let's say that your contract is the contract A and the link contract is the contract B

            now a user call allowAccess in the contract A, so here the msg.sender is the user because they call the function

            now internally this function call approve on contract B, here the contract A is the msg.sender, because the contract is who call the function

            so what allowAccess is really doing is making the contract approving itself to move their own tokens that I assume it doesn't have



            Sending ERC20 tokens using the transfer function
            Asked 2022-Jan-04 at 20:41

            I'm pretty new to programing in solidity and I'm currently trying to run a simple smart contract in Remix, seen bellow:



            Answered 2022-Jan-04 at 20:41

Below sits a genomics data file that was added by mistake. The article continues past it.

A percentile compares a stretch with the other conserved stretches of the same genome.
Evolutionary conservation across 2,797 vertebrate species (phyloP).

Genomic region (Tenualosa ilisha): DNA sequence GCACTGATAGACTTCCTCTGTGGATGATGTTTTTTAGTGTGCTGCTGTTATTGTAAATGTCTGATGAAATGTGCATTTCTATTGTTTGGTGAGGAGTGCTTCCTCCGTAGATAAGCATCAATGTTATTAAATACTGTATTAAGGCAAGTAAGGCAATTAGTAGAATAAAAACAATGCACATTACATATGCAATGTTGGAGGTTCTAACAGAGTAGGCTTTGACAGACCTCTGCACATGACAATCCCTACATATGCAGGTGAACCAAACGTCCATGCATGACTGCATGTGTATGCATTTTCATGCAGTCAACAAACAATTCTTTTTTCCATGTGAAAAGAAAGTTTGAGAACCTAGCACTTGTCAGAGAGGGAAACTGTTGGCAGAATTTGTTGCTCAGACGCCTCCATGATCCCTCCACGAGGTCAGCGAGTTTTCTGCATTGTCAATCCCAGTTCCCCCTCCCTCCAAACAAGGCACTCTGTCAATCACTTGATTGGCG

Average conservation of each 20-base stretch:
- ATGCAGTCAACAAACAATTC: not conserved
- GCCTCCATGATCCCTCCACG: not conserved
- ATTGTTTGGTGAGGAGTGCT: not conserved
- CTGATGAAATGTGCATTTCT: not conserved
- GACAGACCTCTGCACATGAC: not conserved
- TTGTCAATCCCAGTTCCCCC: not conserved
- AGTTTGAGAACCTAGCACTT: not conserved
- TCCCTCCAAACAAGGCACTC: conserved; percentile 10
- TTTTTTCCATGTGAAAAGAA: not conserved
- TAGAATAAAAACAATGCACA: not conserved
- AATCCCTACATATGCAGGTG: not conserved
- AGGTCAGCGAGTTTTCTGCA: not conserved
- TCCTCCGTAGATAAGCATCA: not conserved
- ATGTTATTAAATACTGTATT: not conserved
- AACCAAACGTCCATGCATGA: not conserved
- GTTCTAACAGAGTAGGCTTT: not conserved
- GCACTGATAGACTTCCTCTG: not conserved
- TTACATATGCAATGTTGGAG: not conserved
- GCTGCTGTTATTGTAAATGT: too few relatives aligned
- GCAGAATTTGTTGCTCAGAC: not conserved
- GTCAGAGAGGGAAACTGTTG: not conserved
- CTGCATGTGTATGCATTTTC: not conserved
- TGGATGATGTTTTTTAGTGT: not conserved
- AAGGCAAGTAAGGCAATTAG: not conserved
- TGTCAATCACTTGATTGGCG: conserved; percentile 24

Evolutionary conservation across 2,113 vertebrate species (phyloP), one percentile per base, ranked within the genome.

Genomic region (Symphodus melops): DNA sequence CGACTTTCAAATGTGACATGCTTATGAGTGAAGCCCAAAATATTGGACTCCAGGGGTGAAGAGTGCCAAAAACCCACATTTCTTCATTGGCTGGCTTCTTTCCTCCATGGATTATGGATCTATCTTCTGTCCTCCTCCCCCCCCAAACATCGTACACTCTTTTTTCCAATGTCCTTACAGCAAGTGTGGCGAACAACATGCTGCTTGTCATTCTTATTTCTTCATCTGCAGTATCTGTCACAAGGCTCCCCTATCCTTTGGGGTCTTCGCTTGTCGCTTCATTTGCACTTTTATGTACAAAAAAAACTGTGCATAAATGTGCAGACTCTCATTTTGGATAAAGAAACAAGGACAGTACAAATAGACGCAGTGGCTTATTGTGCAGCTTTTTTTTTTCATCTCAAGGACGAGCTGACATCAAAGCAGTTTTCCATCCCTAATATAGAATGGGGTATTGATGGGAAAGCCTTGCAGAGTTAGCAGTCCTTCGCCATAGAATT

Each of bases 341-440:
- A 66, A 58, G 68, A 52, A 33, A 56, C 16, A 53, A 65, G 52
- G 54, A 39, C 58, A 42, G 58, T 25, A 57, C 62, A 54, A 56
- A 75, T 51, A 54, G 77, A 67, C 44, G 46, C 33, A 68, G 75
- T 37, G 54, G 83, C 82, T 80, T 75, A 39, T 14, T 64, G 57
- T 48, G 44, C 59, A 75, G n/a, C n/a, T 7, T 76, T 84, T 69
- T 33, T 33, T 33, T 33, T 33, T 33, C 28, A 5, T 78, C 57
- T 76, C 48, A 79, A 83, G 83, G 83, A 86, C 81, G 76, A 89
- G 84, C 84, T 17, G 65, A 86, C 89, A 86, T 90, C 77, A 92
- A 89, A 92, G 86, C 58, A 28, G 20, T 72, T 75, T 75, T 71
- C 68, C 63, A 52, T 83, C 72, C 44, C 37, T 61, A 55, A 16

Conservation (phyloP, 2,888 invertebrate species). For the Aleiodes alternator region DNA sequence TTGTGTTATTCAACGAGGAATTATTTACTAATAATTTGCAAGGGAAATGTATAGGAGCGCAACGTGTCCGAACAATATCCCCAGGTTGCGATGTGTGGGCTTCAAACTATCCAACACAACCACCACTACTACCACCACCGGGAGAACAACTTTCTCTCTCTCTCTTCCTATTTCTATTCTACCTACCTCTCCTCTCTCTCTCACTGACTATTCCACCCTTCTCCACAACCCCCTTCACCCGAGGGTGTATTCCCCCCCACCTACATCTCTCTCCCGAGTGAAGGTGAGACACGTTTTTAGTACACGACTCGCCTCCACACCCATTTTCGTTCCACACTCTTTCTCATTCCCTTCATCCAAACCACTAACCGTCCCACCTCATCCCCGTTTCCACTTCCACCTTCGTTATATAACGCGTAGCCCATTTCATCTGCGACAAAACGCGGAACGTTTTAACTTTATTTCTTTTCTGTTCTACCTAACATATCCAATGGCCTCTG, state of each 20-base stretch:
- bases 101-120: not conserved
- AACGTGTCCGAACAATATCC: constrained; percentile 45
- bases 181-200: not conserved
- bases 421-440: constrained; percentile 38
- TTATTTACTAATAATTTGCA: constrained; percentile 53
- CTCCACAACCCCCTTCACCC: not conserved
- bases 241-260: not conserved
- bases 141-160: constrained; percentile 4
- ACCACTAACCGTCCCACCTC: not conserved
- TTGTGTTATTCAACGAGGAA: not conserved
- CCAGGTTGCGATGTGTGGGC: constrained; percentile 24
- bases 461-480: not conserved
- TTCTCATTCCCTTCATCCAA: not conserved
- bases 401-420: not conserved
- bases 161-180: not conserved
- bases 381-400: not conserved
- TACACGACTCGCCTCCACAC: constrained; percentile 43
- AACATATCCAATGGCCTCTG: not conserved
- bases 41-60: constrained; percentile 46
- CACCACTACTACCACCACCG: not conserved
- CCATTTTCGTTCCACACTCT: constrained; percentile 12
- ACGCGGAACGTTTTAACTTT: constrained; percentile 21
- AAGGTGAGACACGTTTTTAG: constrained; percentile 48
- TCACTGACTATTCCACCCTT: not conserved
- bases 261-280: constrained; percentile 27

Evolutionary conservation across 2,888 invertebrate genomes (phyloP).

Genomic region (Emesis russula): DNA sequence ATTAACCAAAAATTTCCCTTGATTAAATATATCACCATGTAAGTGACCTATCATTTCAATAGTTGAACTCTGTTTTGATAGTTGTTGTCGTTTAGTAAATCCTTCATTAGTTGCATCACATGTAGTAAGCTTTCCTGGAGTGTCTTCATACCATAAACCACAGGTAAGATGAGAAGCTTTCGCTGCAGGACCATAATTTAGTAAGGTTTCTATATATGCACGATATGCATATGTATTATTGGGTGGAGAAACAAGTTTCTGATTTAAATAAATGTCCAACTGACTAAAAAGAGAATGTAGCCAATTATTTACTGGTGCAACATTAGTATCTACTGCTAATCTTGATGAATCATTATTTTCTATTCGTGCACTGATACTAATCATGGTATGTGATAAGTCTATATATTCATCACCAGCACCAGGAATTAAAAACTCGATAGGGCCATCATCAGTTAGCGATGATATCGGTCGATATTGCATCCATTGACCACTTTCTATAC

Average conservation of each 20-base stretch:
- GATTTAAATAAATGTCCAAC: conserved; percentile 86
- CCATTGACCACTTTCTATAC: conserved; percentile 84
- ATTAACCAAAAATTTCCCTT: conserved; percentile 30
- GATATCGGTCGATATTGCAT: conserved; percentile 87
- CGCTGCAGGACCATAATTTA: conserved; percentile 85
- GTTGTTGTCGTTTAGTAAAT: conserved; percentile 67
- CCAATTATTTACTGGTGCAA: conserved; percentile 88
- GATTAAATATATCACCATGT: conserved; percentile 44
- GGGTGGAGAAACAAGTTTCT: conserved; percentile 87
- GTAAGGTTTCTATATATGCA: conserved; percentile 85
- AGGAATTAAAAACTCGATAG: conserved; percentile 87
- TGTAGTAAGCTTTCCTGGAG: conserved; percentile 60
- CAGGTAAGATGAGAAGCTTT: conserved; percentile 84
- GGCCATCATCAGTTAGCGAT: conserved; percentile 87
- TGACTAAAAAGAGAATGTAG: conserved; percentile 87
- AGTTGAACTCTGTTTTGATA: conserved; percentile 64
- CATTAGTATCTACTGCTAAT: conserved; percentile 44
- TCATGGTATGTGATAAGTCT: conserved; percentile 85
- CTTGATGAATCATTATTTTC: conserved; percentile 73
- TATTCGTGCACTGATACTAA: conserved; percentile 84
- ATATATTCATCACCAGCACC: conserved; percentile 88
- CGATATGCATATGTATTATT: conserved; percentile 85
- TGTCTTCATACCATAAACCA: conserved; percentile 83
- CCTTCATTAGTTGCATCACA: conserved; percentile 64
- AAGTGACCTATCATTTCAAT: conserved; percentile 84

How to add tokenomics to a ERC20 token?
            Asked 2021-Dec-11 at 22:16

            I have taken different courses and even tho they explain how to make a token I haven't been able to learn how to implement tokenomics.

            For example fees for transactions, burning to LP etc...

            I leave a link to the openzeppelin standard

            Would be great to have some more detailed examples on it.




            Answered 2021-Dec-11 at 22:16

            What you are looking for is to make a custom _transfer() method by overriding the one provided in the OpenZeppelin ERC20 standard.

            You can check with the "OXB" ( token, which implements this type of fee, but basically you just take tokens from the sender before sending them to the receiver, and once you are done charging the fees you can send the remaining tokens to the receiver.

            An example would be: